Today we went out to lunch with some friends.
Last time we went to lunch with them, which was the first time we had ever been to lunch with them (and the first time I had met them), Oscar had a totally unexpected melt down, and wet his pants right in the middle of their lounge floor just before we set off to the restaurant. He piddled so much and with such vigour that we had to borrow an entire set of clothes from their son, and his shoes were squelching.
Not only that but he then proceeded to have full on hysterics for half an hour and refused to be unclamped from my neck for the twenty minute walk to the restaurant.
You can imagine that I was slightly trepidatious about our follow up visit, particularly given that the girls were coming with us this time, and melting down in public is usually Tallulah’s job.
As they bickered and squabbled in the car on the way there, and my stomach griped and grumbled under the blanket of pain killers, I confess to feeling quite reluctant about going to lunch. This is not normally a sentence you will hear from me. I was rather glum.
My mood picked up as we swept through the glorious countryside. We had, of course, woken to rain, but it had cleared up to let the sun through, albeit amongst inky clouds and storm threatened skies. This only served to highlight the beauty of the surroundings though, as the light was that super saturated, filmic light that gives everything a little touch of gold.
We were driving through the Vale of Belvoir (pronounced beaver), an area of countryside about forty minutes from here, between Melton Mowbray and Nottingham. It is stunning.
The pub we went to was in a little village called Woolsthorpe, about three miles from Belvoir Castle. I’ve never been to the castle. It’s something I intend to rectify this summer. It is so splendid to look at, it must be worth a visit.
Plus, if we go there I might be able to sneak in another visit to the pub we visited today. It’s called The Chequers Inn, and it was fantastic.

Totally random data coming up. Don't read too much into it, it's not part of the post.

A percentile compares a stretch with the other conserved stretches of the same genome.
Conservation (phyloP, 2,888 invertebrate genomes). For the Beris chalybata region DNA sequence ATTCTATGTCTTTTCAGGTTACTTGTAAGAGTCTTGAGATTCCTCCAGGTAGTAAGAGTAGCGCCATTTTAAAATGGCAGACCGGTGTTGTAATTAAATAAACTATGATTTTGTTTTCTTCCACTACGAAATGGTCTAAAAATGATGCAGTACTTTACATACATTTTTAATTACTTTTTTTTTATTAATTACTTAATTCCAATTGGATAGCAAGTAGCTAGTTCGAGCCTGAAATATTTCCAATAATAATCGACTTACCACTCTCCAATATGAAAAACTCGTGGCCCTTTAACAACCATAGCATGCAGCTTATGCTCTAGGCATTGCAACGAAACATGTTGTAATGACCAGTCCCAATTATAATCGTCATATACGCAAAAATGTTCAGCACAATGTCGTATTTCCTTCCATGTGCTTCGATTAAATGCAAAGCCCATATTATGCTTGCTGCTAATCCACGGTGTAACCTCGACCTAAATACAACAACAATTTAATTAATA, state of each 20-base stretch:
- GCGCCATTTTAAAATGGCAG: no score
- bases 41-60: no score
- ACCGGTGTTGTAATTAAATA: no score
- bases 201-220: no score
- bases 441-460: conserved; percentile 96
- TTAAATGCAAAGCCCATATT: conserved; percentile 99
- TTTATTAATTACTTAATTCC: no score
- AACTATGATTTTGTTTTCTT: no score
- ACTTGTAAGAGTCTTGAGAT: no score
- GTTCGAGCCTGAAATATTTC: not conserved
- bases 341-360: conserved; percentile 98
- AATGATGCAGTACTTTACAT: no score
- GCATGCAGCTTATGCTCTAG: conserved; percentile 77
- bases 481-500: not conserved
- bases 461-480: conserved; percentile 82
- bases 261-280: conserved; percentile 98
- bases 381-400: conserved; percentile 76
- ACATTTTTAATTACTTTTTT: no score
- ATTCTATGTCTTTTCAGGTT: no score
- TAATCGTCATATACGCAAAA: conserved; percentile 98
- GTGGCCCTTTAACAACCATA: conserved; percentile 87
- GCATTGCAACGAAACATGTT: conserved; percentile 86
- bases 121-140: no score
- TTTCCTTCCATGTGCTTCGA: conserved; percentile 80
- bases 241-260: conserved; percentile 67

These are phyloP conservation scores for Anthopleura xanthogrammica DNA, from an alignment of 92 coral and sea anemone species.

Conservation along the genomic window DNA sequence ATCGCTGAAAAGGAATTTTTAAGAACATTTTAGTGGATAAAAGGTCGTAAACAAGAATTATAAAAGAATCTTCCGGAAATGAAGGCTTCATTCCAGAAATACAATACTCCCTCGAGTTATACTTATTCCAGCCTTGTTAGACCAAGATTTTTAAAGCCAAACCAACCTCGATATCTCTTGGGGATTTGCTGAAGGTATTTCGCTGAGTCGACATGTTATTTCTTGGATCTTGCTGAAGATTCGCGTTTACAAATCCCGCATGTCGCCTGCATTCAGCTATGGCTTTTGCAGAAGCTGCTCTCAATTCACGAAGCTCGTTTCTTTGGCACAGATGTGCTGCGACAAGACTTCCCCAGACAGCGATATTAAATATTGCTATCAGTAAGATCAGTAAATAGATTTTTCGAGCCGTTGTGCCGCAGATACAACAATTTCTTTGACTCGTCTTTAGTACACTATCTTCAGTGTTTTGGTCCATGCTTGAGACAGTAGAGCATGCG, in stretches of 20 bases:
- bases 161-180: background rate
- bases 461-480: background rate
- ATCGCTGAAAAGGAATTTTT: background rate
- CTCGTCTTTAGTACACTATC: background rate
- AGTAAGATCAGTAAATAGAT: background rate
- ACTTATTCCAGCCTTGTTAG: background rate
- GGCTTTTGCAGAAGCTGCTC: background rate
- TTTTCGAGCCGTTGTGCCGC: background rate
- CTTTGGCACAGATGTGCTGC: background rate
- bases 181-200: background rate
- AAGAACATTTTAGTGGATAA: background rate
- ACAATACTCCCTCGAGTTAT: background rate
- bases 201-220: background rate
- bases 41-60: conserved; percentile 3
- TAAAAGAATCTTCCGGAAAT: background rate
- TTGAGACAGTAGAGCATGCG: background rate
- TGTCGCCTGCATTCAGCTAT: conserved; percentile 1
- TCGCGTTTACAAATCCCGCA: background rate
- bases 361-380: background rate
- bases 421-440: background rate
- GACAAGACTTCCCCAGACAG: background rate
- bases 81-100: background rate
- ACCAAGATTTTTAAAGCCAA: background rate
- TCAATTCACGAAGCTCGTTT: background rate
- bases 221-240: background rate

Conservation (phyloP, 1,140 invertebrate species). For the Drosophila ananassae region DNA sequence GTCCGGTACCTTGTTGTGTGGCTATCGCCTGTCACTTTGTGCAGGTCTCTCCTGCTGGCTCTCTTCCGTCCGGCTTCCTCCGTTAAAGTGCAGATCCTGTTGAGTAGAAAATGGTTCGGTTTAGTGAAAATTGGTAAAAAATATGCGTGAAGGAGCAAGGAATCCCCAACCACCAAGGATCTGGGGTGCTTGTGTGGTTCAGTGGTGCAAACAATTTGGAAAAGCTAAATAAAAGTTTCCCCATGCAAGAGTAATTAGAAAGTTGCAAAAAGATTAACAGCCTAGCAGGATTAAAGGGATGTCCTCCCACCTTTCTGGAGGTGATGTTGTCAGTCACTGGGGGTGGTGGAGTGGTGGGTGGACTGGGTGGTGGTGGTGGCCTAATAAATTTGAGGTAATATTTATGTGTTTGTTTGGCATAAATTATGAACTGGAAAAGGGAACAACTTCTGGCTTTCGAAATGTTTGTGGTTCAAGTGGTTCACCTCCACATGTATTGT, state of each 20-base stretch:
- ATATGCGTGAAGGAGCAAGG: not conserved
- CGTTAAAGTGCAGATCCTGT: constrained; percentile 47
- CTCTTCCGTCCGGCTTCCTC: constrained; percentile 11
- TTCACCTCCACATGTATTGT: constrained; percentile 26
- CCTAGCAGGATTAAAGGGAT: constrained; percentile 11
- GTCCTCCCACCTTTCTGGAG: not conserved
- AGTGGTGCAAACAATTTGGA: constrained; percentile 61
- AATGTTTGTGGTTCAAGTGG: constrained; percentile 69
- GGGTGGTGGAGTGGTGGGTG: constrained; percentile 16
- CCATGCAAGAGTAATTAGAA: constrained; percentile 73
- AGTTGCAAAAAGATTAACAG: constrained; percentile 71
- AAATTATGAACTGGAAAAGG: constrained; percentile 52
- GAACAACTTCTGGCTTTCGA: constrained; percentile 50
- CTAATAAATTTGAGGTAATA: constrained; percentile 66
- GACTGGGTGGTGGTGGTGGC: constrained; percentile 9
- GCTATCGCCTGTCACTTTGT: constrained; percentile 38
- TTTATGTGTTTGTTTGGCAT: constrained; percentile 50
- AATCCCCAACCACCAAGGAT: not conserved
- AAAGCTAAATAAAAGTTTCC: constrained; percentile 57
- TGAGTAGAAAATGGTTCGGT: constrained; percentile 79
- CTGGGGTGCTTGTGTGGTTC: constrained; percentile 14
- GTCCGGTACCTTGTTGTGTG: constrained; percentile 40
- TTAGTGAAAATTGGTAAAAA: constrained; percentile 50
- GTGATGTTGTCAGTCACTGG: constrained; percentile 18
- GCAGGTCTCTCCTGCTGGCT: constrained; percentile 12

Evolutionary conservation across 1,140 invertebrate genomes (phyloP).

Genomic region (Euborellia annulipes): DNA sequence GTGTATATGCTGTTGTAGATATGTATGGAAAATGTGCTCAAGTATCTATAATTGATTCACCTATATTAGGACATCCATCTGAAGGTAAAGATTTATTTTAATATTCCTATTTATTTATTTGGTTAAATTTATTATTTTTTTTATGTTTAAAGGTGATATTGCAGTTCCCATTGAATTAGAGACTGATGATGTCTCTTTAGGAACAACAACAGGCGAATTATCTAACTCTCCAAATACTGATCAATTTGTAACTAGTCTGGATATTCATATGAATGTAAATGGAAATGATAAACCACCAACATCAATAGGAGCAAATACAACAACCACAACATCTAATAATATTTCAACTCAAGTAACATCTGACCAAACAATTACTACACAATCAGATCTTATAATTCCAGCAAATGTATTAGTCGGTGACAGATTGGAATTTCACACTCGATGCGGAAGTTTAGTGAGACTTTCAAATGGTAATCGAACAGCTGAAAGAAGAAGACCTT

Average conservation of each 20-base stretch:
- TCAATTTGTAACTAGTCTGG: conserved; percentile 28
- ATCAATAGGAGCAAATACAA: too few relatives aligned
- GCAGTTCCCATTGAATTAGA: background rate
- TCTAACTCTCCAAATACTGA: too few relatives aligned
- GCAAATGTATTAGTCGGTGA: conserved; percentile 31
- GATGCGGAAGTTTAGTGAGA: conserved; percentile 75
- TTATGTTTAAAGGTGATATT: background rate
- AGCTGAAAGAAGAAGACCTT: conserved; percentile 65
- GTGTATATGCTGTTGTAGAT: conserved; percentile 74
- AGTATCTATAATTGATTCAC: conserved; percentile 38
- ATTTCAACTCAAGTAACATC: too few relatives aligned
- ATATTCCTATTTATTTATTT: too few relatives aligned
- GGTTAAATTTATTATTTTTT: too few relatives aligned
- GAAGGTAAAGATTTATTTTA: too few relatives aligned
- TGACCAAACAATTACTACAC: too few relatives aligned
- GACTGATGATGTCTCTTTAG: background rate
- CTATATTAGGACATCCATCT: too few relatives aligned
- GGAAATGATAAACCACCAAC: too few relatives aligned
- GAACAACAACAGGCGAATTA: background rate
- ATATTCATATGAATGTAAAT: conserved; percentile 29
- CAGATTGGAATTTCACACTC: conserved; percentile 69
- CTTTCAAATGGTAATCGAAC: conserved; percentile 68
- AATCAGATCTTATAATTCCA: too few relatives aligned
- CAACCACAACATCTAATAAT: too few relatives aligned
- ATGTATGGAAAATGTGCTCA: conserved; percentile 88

Fantastic despite the sign on the door which really, really got my hackles up as we entered:
It never fails to irk me when business owners equate animal ownership with having children.
Nevertheless, once we got inside, the staff were unfailingly polite, friendly and attentive, and extremely welcoming to the children, and the entire experience was a total pleasure.
They have a simple Sunday menu of half a dozen starters and main courses for £13.95 a head for the two courses, or £8.95 for the children’s versions. If your child doesn’t want a starter they will do a main and a dessert instead.
We all opted for starters and mains. The children impressed me thoroughly. Oscar had parma ham for his starter, followed by roast chicken and all the trimmings. Tallulah had smoked salmon with brown bread and butter, followed by roast beef and all the trimmings. Tilly had deep fried halloumi and then the beef.
This was the halloumi, beautifully presented.
Before our food came we were served with a basket of warm bread rolls stuffed with sun flower seeds and pats of salted butter.
I had prawn cocktail (I love prawn cocktail), which had a generous amount of prawns, an extremely tasty sauce, properly crunchy lettuce and thin slices of brown bread and butter.
I followed it with pan fried black cod with roasted potato and beetroot and a salad made interesting with a zingy, orange dressing.
The portions were substantial. Here, for example, is the beef:
You had to pay a £3.95 supplement if you wanted the beef, but you can see why. The Yorkshires alone would feed a family of five, and that was before you added the substantial amounts of veg that were on offer, which we could have had replenished had we run out.
The food was hot, the service was excellent and the ingredients were top quality.
We were so impressed, that even though we had eaten our fill, we decided it would be extremely rude not to test the puddings. The children all had home made ice cream, of which there were about fifteen flavours to choose from. Jason had sticky toffee pudding with butterscotch sauce (and licked the plate clean), and the rest of us had strawberry Eton mess.
It might not look much, but this portion was both extremely generous, and entirely delicious.
Not only was it a fantastic meal, but none of the children melted down, nobody filled their shoes with wee, and everyone got along beautifully. So beautifully that we went back to our friends’ house, and sat in the new conservatory, chatting and soaking up the last rays of the afternoon sun while the children played and Sunday went as Sunday’s should, soporifically and full bellied into the evening.